Lucy Jensen
Lucy Jensen

The day I started work at the newspaper was Halloween 1991. I remember that day so well, because the whole building was decorated in pumpkins and ghouls and all the staff were dressed up in elaborate outfits. Candy was on every desk — it was such a fun, first day.

The lovely Sarah was at reception — the sweetest lady, so kind and nice to everyone. I remember thinking that all receptionists should be trained in the Sarah style of being. I can still hear her smiley voice saying, “Thank you for calling the Salinas Californian, this is Sarah speaking. How may I direct your call?”

Touring the various departments from the lobby to the classified advertising department to circulation, down into the basement to the press, back up again to the business office (“Business office, Cathy speaking,” whatever happened to her?), the Publisher and CFO domain and then upstairs to the newsroom, retail advertising, dispatch, paste up and the dark room, I can still smell the ink and feel the passion, the urgency, the responsibility of putting out that day’s news in that labyrinth of important industry.

I began my newsie career in the classified department. Classifieds in those days were a meaty moneymaker and an extremely busy workplace. From the daily pet line ads to automotive to “Who Can Do It” and real estate, it was a busy and important job. We had clunky machines to input the ads in those days and, being right there in the lobby, we had walk-ins coming to place ads as well as by phone. I loved it.

You also got to see the comings and goings of the building — the complainers of the day headed up to the newsroom, the funeral homes placing the obits that were free in those days and handled by the newsroom “security guard,” Rachel, folks coming by in person to place legal ads that the legal secretary would type like a whizz into the system so that they could be printed out and pasted up upstairs. The memories of all that are so sharp.

Then I moved up to retail advertising and the world of “outside sales” that seemed really frightening at the start, but then I came to realize that we were really just visiting with friends out in the community who needed our services, and we were there to help them improve their business. We weren’t selling them anything they didn’t need. I was proud of our paper and met some great people in my north Salinas territory and had fun designing successful ad campaigns for them.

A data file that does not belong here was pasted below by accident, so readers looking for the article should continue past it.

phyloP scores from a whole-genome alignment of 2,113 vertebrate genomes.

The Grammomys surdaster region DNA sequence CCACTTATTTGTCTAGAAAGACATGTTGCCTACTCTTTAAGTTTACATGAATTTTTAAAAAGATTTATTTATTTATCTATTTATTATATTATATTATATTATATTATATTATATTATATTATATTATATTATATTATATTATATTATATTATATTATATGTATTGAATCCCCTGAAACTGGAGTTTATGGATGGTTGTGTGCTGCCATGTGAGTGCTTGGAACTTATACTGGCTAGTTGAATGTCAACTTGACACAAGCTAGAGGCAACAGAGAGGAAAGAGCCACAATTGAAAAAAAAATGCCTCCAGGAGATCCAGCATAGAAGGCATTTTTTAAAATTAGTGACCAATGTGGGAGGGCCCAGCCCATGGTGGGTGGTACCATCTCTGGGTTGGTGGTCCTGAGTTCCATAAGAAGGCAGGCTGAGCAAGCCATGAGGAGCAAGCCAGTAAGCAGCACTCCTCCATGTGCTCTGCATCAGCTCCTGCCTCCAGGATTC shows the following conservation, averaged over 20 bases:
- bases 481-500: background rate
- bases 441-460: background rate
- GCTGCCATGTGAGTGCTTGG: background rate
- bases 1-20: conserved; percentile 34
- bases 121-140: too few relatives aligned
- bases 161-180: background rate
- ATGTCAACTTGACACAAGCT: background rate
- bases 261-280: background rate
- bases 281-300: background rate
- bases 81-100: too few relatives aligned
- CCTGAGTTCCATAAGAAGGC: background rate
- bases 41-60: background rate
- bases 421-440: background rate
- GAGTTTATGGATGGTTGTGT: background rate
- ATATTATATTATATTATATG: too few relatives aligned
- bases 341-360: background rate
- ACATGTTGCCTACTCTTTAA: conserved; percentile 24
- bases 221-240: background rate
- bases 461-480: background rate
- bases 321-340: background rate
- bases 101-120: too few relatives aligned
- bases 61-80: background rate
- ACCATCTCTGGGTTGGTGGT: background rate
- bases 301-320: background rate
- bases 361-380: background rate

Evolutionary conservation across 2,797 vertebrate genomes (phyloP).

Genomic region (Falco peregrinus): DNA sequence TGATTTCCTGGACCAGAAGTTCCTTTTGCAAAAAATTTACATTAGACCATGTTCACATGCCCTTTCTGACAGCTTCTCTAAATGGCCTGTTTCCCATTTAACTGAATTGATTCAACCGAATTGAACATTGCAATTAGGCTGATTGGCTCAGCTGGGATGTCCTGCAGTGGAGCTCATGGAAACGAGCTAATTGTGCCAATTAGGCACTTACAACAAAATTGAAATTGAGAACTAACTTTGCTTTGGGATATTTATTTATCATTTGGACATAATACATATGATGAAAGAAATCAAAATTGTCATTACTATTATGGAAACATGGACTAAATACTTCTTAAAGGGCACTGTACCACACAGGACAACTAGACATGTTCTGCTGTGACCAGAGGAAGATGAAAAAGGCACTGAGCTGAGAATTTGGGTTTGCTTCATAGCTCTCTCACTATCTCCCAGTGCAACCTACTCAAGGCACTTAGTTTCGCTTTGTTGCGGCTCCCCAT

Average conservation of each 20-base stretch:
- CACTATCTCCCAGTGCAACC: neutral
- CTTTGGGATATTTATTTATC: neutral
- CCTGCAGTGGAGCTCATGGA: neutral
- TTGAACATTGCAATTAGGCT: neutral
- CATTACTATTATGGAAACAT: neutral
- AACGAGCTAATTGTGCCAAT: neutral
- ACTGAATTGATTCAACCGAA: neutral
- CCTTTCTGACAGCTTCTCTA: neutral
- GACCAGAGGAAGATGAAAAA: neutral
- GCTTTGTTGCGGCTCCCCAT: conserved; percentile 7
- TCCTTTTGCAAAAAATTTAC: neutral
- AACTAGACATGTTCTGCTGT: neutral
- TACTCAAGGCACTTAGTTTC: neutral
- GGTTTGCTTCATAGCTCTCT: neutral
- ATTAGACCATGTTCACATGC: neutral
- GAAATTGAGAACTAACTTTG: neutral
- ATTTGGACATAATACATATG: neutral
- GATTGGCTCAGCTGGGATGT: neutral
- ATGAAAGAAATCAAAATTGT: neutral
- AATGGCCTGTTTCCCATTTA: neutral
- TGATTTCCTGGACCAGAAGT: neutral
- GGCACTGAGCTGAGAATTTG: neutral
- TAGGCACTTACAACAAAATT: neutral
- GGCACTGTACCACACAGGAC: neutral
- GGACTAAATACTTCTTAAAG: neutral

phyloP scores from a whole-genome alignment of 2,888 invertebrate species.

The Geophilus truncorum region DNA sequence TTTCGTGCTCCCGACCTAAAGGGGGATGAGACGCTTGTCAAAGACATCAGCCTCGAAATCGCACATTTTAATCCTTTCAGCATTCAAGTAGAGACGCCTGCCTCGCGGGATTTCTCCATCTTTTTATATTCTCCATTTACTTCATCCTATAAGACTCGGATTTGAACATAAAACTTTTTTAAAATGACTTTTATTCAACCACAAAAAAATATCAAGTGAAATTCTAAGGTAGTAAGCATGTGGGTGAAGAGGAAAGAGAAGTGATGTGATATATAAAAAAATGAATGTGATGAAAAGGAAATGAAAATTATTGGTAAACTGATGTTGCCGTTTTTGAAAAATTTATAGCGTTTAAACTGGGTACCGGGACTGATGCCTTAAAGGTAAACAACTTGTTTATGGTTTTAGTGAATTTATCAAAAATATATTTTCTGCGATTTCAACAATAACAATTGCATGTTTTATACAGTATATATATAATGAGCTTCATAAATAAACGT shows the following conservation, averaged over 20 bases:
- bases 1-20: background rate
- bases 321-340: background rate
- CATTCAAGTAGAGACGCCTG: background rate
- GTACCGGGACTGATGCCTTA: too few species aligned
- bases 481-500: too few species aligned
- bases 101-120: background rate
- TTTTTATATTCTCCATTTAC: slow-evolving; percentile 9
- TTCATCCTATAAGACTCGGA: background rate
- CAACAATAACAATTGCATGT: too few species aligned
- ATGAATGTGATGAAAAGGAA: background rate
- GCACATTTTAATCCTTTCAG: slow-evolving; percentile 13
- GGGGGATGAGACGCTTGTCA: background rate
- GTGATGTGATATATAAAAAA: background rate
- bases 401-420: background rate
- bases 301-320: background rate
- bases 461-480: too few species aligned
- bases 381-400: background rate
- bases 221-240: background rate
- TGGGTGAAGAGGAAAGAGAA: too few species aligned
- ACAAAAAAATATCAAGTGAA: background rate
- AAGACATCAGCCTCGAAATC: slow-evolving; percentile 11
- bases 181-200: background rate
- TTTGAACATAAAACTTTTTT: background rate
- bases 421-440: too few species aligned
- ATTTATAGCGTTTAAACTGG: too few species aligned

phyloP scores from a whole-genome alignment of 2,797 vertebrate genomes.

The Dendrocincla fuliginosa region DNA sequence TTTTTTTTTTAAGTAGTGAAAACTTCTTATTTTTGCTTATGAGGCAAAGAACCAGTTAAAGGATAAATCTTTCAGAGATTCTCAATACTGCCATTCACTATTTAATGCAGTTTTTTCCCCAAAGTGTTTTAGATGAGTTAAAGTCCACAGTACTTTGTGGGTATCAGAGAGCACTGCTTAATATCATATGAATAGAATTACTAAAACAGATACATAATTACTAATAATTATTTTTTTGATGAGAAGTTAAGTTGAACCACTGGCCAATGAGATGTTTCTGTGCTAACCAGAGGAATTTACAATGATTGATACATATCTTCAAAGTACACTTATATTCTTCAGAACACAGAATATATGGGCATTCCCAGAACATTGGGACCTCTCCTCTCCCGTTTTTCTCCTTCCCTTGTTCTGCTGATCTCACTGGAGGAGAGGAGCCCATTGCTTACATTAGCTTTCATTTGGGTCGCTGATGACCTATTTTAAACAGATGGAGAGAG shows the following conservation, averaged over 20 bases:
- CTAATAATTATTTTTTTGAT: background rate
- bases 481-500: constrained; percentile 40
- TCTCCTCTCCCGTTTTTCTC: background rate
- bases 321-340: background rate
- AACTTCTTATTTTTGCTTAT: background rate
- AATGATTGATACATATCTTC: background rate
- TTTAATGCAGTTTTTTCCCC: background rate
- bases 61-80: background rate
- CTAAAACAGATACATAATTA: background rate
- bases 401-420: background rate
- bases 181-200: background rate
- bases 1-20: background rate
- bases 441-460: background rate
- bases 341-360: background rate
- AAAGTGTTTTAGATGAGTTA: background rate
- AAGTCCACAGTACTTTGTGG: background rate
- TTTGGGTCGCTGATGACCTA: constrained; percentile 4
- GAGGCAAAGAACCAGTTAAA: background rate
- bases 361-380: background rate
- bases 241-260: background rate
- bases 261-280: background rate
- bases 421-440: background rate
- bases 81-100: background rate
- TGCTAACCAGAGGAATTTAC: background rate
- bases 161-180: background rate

I would come back from my daily route and pull out the old clip art books to find things to cut and paste on the ads, so much fun. We would create our ad designs and put them into large folders, which the dispatch department would process and send to the back for the layout crew to do their magic. All ads had to have a multiform insertion order and proof of billing or prepay. I remember the accounting department was pretty aggressive about this; but they had a big job, tasked with the money coming into the building and about 150 people to pay. The paper planner was also a tiger about deadlines, because her job was to place the ads, and everything had a drop-dead deadline. (God bless Savitri!)

Sometimes a famous person would come to town — I remember the excitement when Bill Clinton was here — or something momentous would happen in national news and we would put out an “Extra Extra” afternoon edition (remember OJ?). We felt pretty important to the local people in those days in the prompt delivery of their updated news.

In those days, there were no mobile phones of course, and we had to always carry quarters with us to call in for our messages from phone boxes in our territories to the advertising secretary (via the lovely Sarah in the lobby). Most of our clients were local businesses looking for a cost-effective way to promote their business and we were pretty much the only ad game in town, until we weren’t. (Newspapers got caught napping with the arrival of direct mail! It wasn’t even the Yellow Pages that we were always slamming as our competition!)

I remember when they handed us pagers, so they could beep us when we had messages to call in for. That was annoying, especially as the decline of the reliability of the outdoor phones started at about that time.

(Editor’s Note: Look for Part II of Lucy’s column next week.)

Previous articleSalinas Valley News Briefs | Feb. 16, 2024
Next articleGirls’ Soccer | Soledad Aztecs claim Mission title
Soledad columnist Lucy Jensen may be reached at [email protected].


Please enter your comment!
Please enter your name here